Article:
NEW YORK (CBSNewYork) -- If you've noticed a COVID-19 surcharge on a bill, you're not alone.
This new fee popping up is meant to cover added safety costs for businesses in the pandemic, but it's getting mixed reviews.
Dr. Todd Bertman is back to work at his Greenwich Village dental office since the pandemic hit, using special tools and the necessary personal protective equipment.
"We're using this to minimize aerosols and destroy bacteria," he said, along with "gowns, head gear, face shield, goggles."
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Dr. Bertman says PPE is hard to get, and prices are inflated. So suiting up for each appointment?
"It amounts to about $25-30 extra more, just in PPE," he said. "Insurance companies may include it in their fees. They said they would. We'll see."
Either way, he says he's not charging patients extra, but an email from a different New York City dental office shows it's adding a $20 fee to help cover the increased cost of PPE.
North Babylon resident William Broger says last month he got a similar note from his dentist.
"There's no reason for a business like this, that is already mandating it or already has that as part of their protocol, to add the additional surcharge. So it kind of got me a little upset that they're just trying to make an extra couple of dollars," Broger said.
He was happy, too, when weeks later he received a second email.
"It explains that due to the social media backlash that they now have taken back the $15 per person surcharge," he said.
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CBS2 reached out to several insurance companies.
Aetna said: "Aetna generally does not reimburse doctors and dentists for Personal Protection Equipment. PPE, like other disposable infection control supplies, is part of the cost of the underlying procedure."
Empire BlueCross and BlueShield said: "Empire BlueCross and BlueShield is committed to ensuring access to COVID-19 testing and treatment during the ongoing pandemic. Through August 31, we are covering additional fees our in-network dentists are charging for personal protective equipment. Further, we are reminding dentists that they should not be billing our members above what Empire reimburses. For all other providers, Empire will continue to reimburse providers for PPE in accordance with our reimbursement policies and provider agreements, which should hold our members harmless from such costs."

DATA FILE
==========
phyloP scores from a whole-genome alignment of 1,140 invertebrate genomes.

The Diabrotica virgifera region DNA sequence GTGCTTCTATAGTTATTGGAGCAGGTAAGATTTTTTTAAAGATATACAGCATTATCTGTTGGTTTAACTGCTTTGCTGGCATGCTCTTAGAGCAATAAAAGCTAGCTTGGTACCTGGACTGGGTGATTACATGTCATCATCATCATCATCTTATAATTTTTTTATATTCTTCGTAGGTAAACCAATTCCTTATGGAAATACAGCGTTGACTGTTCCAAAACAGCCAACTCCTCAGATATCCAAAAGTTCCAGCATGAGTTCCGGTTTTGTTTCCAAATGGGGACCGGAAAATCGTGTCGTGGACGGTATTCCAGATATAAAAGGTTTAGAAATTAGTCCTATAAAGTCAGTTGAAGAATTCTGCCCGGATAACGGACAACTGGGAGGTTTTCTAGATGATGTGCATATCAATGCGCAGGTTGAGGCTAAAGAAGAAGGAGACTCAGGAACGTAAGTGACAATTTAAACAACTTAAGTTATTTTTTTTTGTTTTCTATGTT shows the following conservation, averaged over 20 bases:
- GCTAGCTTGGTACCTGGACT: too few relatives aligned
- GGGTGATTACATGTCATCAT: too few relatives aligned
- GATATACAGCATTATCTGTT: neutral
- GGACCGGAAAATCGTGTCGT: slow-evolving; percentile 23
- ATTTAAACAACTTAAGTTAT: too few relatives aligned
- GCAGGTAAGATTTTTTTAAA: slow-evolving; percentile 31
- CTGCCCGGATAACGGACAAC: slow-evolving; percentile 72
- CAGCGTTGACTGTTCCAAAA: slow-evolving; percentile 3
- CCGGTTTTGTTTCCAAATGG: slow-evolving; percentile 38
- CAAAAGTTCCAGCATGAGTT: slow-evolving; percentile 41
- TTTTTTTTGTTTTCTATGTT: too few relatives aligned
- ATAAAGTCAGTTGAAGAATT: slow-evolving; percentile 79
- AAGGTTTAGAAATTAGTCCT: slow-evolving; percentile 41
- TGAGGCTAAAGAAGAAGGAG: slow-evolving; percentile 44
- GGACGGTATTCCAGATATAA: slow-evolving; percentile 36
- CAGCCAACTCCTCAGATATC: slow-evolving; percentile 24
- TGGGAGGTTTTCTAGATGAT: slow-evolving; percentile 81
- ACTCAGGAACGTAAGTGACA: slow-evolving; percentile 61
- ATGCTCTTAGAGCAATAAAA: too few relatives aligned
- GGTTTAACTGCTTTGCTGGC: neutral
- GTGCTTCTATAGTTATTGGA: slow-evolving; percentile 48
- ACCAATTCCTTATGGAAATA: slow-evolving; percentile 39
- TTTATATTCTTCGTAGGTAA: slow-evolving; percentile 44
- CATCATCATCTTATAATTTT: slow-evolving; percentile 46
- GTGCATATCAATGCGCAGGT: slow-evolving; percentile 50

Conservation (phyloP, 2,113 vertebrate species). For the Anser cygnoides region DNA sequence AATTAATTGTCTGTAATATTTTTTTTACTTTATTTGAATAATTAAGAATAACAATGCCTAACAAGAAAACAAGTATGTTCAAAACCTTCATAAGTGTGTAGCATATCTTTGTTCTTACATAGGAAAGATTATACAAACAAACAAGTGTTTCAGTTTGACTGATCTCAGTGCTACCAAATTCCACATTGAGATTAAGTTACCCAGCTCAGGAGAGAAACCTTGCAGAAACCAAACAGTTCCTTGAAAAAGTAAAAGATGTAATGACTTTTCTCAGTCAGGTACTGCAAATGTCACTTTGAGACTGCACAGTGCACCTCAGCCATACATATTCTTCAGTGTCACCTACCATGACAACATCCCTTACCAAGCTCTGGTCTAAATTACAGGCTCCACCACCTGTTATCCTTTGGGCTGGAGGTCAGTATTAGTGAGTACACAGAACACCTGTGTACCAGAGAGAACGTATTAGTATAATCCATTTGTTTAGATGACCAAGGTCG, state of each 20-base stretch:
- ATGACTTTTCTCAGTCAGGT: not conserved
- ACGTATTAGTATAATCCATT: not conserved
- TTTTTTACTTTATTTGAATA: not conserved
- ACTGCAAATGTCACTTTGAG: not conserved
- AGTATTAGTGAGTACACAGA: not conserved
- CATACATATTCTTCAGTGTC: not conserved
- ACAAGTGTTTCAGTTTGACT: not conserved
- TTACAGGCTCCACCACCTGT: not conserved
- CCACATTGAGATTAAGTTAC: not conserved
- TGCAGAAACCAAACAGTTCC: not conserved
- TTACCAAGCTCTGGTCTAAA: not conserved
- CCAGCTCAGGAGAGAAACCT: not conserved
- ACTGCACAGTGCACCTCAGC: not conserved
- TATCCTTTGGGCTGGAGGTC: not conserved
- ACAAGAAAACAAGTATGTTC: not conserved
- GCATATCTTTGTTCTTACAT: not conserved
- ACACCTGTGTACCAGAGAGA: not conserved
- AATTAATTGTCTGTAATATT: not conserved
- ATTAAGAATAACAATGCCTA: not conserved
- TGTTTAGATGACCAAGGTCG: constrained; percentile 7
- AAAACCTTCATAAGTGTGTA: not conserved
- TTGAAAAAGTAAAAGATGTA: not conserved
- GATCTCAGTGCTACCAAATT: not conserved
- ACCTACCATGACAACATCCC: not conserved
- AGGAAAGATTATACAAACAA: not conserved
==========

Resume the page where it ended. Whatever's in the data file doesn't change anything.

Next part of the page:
Surcharges aren't just popping up at the dentist.
A Long Island salon sent out a note saying it may add a "sanitation surcharge" of up to $2 per visit.
"Does the customer have to pay this charge?" DeAngeles asked.
"Yes the customer has to pay it, but at least it has to be disclosed in advance so they're not surprised by it," said personal finance expert Jordan Goodman of MoneyAnswers.com.
Goodman expects COVID-19 surcharges, even at restaurants, to be the new norm.
"I think it's actually not a bad thing to support the local businesses to have protective equipment. Because the last thing you want to do is have this spread," he said.
So next time you go out to eat, to a salon or dentist appointment, it can't hurt to look for signage or ask if there will be an extra COVID-19-related charge.
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